Zika Virus: Transmission, Symptoms, Diagnosis & Prevention


Zika virus is a mosquito-borne flavivirus and an emerging disease in today’s world. This disease can be transmitted by the bite of daytime active Aedes mosquitos. It was first reported in Uganda in 1947 in the Rhesus monkey. It was subsequently reported in humans in 1952 in Uganda and United Republic of Tanzania. Its name comes from Zika forest of Uganda. Till date, the outbreaks of this virus have been recorded in Africa, Asia, the Americas, and Pacific. Since its discovery, the cases were only reported from African and Asian countries but from 2007-2016, this virus spread in American and Pacific countries, leading to the epidemic in 2015. In October 2015, Brazil reported an association between this virus infection and microcephaly. Currently, the cases of Zika is reported from many countries.

Transmission of Zika virus

Zika virus is primarily transmitted to people through the bite of an infected female Aedes mosquito i.e Aedes aegypti and Aedes albopictus. These mosquitoes are even responsible for spreading the diseases like dengue, yellow fever, chikungunya etc. They are daytime biters; prefer to live near the people (indoor and outdoor) and only female mosquito’s bite.


Zika virus can also be transmitted through blood transfusion, sexual contact, body fluids and through mother to fetus during her pregnancy or around the time of birth.

Symptoms of zika virus

The incubation period of Zika virus is not clear but it is estimated to be few days. The symptoms are mild in the few days of infection and are similar to dengue. These symptoms include fever, headache, rash, conjunctivitis, joint pain, muscle pain, and vomiting. The severe symptoms are not common in Zika virus. It has severe effect on pregnant women because it affects the developing fetus as well as child borne with microcephaly (a condition where their head is too small).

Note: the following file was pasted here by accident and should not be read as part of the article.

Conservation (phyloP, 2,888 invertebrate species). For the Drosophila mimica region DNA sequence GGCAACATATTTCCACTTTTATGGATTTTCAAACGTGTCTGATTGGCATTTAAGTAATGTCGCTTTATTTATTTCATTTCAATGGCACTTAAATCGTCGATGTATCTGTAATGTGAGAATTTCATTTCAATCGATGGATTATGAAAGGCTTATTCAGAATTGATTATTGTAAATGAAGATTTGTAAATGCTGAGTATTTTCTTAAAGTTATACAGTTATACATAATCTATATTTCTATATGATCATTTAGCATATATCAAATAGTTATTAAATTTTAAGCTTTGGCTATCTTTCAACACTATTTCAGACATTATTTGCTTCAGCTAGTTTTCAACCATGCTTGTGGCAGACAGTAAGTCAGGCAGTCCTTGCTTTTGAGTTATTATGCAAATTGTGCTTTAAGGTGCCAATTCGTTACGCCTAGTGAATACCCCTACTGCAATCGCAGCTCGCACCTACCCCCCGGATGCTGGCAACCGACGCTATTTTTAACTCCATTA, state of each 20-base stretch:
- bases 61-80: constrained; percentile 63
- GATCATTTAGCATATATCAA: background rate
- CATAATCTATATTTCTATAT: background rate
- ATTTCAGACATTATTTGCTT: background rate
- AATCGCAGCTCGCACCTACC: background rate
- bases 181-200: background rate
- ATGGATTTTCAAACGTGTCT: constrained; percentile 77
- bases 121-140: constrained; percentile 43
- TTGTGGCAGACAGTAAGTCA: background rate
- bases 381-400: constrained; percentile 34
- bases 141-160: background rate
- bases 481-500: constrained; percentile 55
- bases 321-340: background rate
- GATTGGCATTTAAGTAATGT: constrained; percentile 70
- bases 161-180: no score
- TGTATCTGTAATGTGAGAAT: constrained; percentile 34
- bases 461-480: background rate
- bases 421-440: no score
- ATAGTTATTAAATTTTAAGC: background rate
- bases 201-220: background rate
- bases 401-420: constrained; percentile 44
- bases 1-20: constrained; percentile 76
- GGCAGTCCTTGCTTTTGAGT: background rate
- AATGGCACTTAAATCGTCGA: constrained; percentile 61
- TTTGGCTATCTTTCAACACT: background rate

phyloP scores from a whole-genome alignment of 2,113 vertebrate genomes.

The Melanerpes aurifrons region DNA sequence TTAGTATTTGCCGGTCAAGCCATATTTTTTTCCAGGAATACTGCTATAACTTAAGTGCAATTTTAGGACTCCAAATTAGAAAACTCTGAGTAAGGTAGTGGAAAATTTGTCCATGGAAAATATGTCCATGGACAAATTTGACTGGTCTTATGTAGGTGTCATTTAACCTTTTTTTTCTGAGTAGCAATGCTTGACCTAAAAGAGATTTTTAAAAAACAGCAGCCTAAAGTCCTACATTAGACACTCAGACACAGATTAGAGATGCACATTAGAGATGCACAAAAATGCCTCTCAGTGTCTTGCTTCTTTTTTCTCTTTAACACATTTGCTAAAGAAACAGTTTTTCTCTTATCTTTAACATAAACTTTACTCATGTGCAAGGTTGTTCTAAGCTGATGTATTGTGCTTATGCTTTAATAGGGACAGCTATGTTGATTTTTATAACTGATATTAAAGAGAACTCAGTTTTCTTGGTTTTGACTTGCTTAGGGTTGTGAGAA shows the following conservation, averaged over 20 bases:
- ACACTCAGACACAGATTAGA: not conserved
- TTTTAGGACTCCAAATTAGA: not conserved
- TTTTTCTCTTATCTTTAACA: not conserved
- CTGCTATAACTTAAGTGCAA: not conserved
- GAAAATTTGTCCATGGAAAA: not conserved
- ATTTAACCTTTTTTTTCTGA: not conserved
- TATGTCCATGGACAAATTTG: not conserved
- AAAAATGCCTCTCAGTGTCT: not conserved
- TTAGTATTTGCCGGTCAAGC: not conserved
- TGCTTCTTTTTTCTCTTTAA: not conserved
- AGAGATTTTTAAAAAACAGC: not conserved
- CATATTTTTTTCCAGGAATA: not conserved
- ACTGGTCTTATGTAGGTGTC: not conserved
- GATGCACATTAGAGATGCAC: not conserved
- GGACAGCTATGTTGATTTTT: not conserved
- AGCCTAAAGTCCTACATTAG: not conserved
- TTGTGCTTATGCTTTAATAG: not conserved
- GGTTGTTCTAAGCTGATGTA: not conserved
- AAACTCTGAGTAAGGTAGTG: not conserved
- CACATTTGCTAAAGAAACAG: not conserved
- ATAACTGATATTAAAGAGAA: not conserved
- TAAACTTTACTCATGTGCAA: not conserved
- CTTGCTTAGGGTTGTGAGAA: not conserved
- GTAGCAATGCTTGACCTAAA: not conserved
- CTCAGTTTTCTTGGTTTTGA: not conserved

Diagnosis of Zika virus

Infection with Zika virus may be suspected based on its symptoms and travel history of the infected person. It can only be confirmed by laboratory tests of blood and other body fluids such as saliva, semen, and urine.

Treatment of Zika virus

This disease is usually mild and requires no specific treatment. Treatments for Zika virus symptoms include getting adequate rest, plenty of drinking fluids, and treating pain and fever with common medicines. If symptoms worsen then the person should seek medical support.


Prevention of Zika virus

There is no vaccine available for this virus; hence, prevention is the best medicine for Zika virus diseases. The best way to prevent is to protect our self and our family from mosquito bites. This can be done by:

  • Wearing long-sleeved shirts and long pants
  • Reducing the breeding areas of mosquitos such as buckets, garbage cans, house gutters; pool covers, tyres, drums etc. by eliminating all the stagnant water in and around houses.
  • Keeping mosquitos out of a home by using screens in the windows and doors, repairing any holes in the screen and using air condition when available.
  • Sleeping under mosquito net and using insect repellent
  • Preventing sexual transmission by using condoms
  • By giving special attention and help to those who may not be able to protect themselves such as children, sick, elderly etc.

Pregnant women should be especially cautious when they are traveling or residing in the Zika outbreak regions. If they get infected with Zika virus in any trimester it may result in microcephaly (incomplete brain development) in their baby. So, pregnant women should take preventive measures or consider postponing traveling to an area with ongoing this virus transmission.

Prakash Bhatt

Prakash Raj Bhatt Maharajgunj Medical Campus, Institute of Medicine Bachelor in Public Health

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